Did the White House Website Violate Its Own Privacy Rules?

Orhan Cam/Shutterstock.com

A social-media firm used a new, persistent form of online tracking.

The White House may have misled people who visited its website about how it tracked their online behavior.

In a forthcoming paper, a group of researchers write that thousands of top websites, including WhiteHouse.gov,have been using a new, persistent type of online tracking.

Justin Brookman, the director of consumer privacy at the Center for Democracy and Technology, said the tracking was "probably inconsistent" with the White House's own website privacy policy.

Brookman noted that the White House's privacy policy is more specific than many corporate policies. The document states that Google Analytics may use cookies (common tracking files) to collect data on the site's visitors.

 But according to the the paper, which was first reported on by ProPublica, the White House site and other sites have been using a firm called AddThis, which used a form of tracking different from cookies.

Like cookies, the AddThis "canvas fingerprinting" technique builds profiles of users based on which websites they have visited. But that tracking technique is harder to block or opt out of than cookies are.

"That wasn't really described in the White House privacy policy," Brookman said. "They probably should've noted they're exposing information to AddThis."

In recent years, the Federal Trade Commission has cracked down on dozens of companies, including giants like Google and Facebook, for violating the terms of their own privacy policies. Using data in a way that violates a privacy policy is a "deceptive" business practice, according to the FTC lawsuits.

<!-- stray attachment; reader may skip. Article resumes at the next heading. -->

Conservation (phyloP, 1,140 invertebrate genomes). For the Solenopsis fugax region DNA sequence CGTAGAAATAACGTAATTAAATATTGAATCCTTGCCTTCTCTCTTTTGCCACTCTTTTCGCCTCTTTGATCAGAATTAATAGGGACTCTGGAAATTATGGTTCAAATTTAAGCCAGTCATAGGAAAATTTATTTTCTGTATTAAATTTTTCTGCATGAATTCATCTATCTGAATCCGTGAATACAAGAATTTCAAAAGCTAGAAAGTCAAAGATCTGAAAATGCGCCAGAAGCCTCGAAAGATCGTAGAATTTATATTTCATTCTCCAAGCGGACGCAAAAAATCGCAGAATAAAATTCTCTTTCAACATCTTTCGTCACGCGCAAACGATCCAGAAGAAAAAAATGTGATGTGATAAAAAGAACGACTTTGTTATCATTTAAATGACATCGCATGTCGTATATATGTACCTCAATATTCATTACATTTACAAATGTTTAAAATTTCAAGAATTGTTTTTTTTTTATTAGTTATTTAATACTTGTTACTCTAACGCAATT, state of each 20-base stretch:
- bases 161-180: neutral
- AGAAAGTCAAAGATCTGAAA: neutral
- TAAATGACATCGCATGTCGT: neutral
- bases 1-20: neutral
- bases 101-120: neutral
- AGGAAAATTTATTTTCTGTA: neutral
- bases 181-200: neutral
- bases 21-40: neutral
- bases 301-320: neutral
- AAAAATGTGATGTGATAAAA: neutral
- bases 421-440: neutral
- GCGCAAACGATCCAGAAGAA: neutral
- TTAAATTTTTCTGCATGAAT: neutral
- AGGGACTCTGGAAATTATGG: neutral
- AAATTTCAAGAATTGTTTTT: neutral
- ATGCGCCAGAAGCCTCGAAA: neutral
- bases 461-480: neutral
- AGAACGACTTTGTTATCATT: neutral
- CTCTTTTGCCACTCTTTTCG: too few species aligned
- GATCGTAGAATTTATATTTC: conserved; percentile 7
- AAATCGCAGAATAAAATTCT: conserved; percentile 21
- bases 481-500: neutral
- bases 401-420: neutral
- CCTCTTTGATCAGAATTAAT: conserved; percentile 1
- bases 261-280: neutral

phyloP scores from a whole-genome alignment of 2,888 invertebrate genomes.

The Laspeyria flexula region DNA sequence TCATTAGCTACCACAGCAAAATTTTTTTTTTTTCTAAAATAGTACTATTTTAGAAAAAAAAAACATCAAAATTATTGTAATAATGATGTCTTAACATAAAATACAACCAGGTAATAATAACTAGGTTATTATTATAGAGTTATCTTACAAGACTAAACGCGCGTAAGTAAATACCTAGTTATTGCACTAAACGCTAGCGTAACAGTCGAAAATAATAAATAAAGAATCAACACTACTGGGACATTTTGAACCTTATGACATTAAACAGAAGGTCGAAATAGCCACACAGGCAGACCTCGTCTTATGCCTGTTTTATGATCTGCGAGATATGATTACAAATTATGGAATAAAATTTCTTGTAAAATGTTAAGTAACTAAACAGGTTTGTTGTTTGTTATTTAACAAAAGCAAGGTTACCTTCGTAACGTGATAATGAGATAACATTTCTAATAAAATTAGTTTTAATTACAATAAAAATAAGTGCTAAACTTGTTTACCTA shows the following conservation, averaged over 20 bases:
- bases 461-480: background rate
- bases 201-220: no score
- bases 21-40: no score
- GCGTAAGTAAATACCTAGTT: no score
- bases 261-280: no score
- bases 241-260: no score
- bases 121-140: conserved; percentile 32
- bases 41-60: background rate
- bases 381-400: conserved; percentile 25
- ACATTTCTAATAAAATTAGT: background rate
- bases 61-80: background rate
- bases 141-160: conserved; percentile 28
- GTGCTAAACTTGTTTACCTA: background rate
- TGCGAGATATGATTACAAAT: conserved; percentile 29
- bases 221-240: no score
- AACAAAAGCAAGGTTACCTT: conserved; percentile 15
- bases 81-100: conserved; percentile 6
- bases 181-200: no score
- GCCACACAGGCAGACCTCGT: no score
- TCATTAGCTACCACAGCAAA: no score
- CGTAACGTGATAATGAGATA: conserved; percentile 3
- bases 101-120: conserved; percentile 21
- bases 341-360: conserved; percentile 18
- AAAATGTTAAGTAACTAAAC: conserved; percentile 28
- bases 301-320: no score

The agency regulates only commercial practices, so it wouldn't have jurisdiction to act against the White House or any other government agency. Brookman said it's unlikely the FTC would even sue a company for engaging in the same practice.

But he said the incident shows why so many companies try to have the vaguest policies possible.

"It does highlight why it's so challenging to do privacy policies," he said. "They try to do a good job and make it really specific. Then later some social-media guy just got on there and added some new thing, and they didn't update their privacy policy."

A White House spokesman emphasized that officials were not "using this technology to track WhiteHouse.govusers."

Rich Harris, the CEO of AddThis, said the company used canvas fingerprinting only as a brief internal experiment and that it never shared any data collected using the technique with the White House or other clients.

"Many, many companies in the industry are exploring new technologies and methods to replace cookies," Harris said. "The whole idea is to try and provide a better user experience, a better personalized experience, and to provide tools that are effective for our customers."

AddThis tracks information about who is visiting the White House website and how many people are sharing information on Twitter and Facebook, he explained.

The firm can also customize sites based on information about the user. So, for example, the Tweet button on a page may appear higher than the Facebook share button for users from countries where Facebook is uncommon, he said.

The firm also uses data to target advertising, but the White House website doesn't have any ads.

Harris argued that canvas fingerprinting is actually less invasive than traditional cookies because it provides less-accurate information on individuals. But the technique is controversial because while a user can delete or block cookies, it's nearly impossible to opt out of canvass fingerprinting.

(Image via Orhan Cam/Shutterstock.com)